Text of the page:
The Employee Retirement Income Security Act (ERISA) allows plan sponsors to maintain spending accounts funded by revenue generated by mutual fund holdings to help pay for the costs of running a 401(k) Plan. While these spending accounts—also known as revenue-sharing accounts, budget accounts, ERISA buckets or plan expense reimbursement accounts—can be helpful in defraying plan expenses, it’s important that plan sponsors understand the details of revenue-sharing agreements and the fiduciary responsibilities they entail.
This can be a challenge, especially for smaller plans. Not only do many plan sponsors not fully understand the mechanics of how spending accounts work, it’s not uncommon for administrators to not even realize that the funds they offer have revenue-sharing agreements. This can cause sponsors to neglect their fiduciary duty to track and provide transparency for funds in spending accounts and how that revenue is used—opening the plan up to lawsuits by plan participants.
To help clear up this confusion, we answer some of the most common questions that plan sponsors have about ERISA spending accounts.
What Is an ERISA Spending Account?
To understand ERISA spending accounts, it’s important to know how the revenue is generated. Some investment options—usually mutual funds—offer rebates or paybacks for using their investment funds. The payback is built into the expense ratio for the fund and is returned to the recordkeeper. In turn, the recordkeeper takes its fee for hosting the mutual fund and then the remainder goes into a revenue-sharing account that is directed by the plan sponsor to either pay for plan expenses or be allocated as earnings to participants with 401(k) accounts
Often, plan sponsors are not aware that they have a revenue-sharing account, or they think that the recordkeeping is free. This is mostly because recordkeeping fees are taken out of the fund’s earnings (or the expense ratio).
What Can the Account Pay For?
Typically, funds in the ERISA spending account are allocated as earnings to the participant with a 401(k) Plan balance or are used to pay other 401(k) Plan operational expenses, including:
- Audit fees;
- Third Party Administration services including annual discrimination testing;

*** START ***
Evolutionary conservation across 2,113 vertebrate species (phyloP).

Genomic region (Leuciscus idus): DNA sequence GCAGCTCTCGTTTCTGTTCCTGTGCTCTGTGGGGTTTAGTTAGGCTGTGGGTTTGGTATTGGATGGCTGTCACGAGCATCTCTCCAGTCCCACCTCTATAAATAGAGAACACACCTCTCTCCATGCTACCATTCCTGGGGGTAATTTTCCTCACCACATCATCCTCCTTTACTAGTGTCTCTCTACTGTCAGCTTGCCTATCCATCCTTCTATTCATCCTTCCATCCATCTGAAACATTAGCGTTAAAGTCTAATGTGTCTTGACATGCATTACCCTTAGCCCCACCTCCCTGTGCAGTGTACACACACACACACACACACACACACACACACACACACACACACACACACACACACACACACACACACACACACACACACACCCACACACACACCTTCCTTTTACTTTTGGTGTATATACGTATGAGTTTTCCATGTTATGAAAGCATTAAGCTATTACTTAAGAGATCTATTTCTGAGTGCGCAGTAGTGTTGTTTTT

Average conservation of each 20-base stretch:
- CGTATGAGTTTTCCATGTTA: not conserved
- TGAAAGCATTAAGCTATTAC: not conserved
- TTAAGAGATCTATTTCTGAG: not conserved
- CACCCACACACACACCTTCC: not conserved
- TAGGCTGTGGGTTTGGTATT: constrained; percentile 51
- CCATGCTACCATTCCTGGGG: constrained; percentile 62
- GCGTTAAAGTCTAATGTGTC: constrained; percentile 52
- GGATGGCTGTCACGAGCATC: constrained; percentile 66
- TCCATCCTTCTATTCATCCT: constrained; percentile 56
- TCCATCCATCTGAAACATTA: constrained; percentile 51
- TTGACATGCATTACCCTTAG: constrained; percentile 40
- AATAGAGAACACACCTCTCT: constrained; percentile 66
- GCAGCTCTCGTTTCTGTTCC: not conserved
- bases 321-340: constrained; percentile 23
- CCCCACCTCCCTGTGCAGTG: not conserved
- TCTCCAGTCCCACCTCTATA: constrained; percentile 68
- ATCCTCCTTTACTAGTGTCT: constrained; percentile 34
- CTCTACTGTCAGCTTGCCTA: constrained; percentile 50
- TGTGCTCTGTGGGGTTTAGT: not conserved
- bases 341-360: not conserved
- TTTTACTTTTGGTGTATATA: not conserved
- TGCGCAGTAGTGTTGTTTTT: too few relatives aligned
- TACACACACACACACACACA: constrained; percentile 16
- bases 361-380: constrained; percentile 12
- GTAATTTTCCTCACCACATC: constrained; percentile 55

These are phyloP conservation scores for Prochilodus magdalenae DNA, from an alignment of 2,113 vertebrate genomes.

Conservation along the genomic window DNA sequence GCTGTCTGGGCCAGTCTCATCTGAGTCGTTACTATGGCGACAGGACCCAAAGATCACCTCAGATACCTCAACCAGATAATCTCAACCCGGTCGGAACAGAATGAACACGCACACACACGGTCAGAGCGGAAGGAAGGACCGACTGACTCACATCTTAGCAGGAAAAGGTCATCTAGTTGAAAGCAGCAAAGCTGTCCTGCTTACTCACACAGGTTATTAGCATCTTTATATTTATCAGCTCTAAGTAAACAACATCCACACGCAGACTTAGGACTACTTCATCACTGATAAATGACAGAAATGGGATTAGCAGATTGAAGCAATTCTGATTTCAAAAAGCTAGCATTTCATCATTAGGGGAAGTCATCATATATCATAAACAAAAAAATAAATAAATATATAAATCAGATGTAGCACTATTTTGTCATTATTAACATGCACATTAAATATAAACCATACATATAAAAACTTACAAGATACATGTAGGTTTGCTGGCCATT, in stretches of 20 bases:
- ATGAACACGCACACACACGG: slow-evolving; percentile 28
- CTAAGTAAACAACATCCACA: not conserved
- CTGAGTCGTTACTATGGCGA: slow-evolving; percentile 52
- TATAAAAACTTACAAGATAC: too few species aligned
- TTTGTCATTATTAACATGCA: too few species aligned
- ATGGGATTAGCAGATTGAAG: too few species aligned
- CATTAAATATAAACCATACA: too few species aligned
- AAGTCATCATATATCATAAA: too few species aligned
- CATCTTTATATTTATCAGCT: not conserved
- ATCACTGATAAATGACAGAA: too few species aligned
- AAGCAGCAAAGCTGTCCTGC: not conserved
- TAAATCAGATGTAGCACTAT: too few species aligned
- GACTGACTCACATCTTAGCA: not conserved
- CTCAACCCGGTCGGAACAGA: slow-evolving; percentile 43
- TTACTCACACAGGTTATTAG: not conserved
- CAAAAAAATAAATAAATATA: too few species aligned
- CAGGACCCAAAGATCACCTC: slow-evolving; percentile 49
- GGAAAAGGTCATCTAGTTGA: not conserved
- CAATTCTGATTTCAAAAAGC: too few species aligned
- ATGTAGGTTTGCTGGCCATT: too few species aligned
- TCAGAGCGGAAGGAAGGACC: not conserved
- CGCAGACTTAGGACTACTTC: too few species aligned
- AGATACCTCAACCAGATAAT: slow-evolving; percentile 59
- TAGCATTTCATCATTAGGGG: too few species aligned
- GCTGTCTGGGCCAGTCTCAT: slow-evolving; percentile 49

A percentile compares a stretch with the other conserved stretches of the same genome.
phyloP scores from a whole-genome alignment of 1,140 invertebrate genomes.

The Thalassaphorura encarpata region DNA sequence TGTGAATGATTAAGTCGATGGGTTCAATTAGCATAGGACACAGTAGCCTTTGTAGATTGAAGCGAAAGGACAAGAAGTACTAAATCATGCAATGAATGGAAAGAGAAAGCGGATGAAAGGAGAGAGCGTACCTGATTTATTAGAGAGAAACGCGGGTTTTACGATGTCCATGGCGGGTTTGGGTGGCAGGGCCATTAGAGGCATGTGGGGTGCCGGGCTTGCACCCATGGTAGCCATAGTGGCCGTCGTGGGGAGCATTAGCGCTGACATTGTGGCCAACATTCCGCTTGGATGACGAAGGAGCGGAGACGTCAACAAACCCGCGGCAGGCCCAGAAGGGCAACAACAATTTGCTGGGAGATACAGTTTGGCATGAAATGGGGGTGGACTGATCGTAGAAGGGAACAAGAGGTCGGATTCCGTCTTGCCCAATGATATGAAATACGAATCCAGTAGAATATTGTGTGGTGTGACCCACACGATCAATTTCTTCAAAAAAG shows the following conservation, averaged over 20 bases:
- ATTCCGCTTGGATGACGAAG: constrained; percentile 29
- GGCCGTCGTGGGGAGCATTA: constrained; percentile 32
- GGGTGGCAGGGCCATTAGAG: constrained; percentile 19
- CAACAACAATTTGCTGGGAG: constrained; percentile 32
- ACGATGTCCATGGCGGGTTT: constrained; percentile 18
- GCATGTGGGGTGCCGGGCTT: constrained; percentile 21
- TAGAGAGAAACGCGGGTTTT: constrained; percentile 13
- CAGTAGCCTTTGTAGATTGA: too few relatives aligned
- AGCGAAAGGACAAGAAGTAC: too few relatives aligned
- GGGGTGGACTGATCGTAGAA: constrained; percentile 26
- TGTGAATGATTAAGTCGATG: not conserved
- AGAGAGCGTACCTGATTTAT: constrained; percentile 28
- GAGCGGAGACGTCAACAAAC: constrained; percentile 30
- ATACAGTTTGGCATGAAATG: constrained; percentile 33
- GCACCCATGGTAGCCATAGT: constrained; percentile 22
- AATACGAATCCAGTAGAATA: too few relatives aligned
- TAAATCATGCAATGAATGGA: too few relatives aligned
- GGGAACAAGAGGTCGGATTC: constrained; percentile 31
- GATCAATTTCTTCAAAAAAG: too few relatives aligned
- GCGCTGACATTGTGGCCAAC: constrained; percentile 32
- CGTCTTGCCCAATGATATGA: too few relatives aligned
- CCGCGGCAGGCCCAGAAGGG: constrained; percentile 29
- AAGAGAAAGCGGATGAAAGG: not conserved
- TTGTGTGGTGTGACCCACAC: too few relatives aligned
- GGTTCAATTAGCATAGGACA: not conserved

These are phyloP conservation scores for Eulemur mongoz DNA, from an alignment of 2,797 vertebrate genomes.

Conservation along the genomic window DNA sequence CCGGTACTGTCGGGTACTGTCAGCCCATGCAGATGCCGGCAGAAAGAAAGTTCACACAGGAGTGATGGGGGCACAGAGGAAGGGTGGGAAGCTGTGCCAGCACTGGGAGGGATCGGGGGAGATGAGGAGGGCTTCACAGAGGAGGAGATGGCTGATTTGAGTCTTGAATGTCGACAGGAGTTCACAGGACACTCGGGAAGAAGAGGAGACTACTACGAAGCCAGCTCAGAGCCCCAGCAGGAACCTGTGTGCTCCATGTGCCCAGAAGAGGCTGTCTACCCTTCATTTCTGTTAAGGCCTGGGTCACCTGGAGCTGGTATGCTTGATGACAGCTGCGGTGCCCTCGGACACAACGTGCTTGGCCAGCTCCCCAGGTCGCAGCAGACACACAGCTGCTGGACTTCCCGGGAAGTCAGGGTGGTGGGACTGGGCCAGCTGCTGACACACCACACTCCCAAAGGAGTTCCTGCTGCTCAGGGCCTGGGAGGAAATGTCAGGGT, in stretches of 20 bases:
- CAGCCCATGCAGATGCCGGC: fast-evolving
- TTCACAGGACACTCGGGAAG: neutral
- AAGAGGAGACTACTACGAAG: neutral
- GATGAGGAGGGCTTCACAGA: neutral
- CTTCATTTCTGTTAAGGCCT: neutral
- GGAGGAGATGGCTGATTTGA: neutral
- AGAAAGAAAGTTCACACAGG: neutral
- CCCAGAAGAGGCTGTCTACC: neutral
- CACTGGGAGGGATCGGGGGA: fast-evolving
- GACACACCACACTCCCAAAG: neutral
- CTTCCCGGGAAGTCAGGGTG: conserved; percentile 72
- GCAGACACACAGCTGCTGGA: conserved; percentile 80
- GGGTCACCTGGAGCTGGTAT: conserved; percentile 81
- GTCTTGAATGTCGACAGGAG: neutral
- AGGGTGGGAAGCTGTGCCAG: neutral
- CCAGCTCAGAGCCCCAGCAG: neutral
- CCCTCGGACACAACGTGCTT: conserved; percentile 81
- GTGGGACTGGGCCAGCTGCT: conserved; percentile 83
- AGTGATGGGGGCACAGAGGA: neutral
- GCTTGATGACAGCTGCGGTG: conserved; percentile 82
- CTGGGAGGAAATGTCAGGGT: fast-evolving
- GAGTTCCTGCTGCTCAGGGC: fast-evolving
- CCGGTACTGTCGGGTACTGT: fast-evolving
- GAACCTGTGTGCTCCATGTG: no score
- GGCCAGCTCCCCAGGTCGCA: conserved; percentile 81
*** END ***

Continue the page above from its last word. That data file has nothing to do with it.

- Transactional expenses, such as calculating hardship, QDRO and loan expenses; and
- Legal and other annual professional fees.
The account can’t pay settlor fees, amendment to plan fees or costs associated with adding voluntary features to the plan. In addition, ERISA spending account balances can’t be carried over to the next plan year.
What Happens to Excess Revenue?
If there is excess revenue in the account after these expenses are paid, plan sponsors typically return it to participants. The plan document should outline how excess revenue is distributed to participants. Some plans distribute it to all participants while other plans distribute it only to participants who invest in funds with revenue-sharing agreements.
Should My Plan Have an ERISA Spending Account?
When selecting any investment option to be included in a plan, sponsors need to ensure that the fees for the investment funds are reasonable. This is a fiduciary decision that plan sponsors make for all funds, regardless of whether they offer spending accounts. In some cases, including a fund with higher expenses and revenue-sharing may be completely justified by the fund’s expected returns or other factors.
Today, only 27 percent of plans have ERISA spending accounts, according to the Plan Sponsor Council of America’s 60th Annual Survey of Profit Sharing and 401(k) Plans. In addition to the rising popularity of exchange-traded funds (ETFs), index funds and other lower-cost investment vehicles that typically don’t offer revenue sharing, another reason that plan sponsors are moving away from this approach are the rules related to transparency and documentation when selecting funds.
Plan sponsors using spending accounts should clearly document the reasons for choosing funds that offer revenue sharing. Several lawsuits have come before federal courts where participants have charged that investments that provide revenue sharing were not in their best interest.
Insight: Know Your Responsibilities for Spending Accounts
Navigating the complexities of asset managers, funds and share types to decide which investment options to include in a company’s retirement plan can be a daunting process. Spending accounts and the widespread confusion about how they work only adds to the challenge.
Even though spending accounts are declining in popularity, they shouldn’t be an afterthought for plans’ investment committees. That is why it’s important for plans to work with investment advisors who have experience working with these types of arrangements. At a minimum, plan sponsors need to understand the mechanics of any revenue-sharing agreement they enter into and be able to justify why the fund’s fees are reasonable. Sponsors also need to understand their responsibilities for tracking and distributing excess revenue.
It’s important to revisit fee arrangements when adding a new investment or changing service providers. Plan sponsors are required to be aware of fees being paid—even costs paid directly by participants. There are no “free” services, so plan sponsors with ERISA spending accounts need to frequently determine whether this strategy provides value to the plan and its participants.
While this can be a complicated topic, your representative can help you better understand how ERISA spending accounts may impact your 401(k) plan.
Warren Averett is an independent member of the BDO Alliance USA. This article was borrowed with permission from BDO USA, LLP.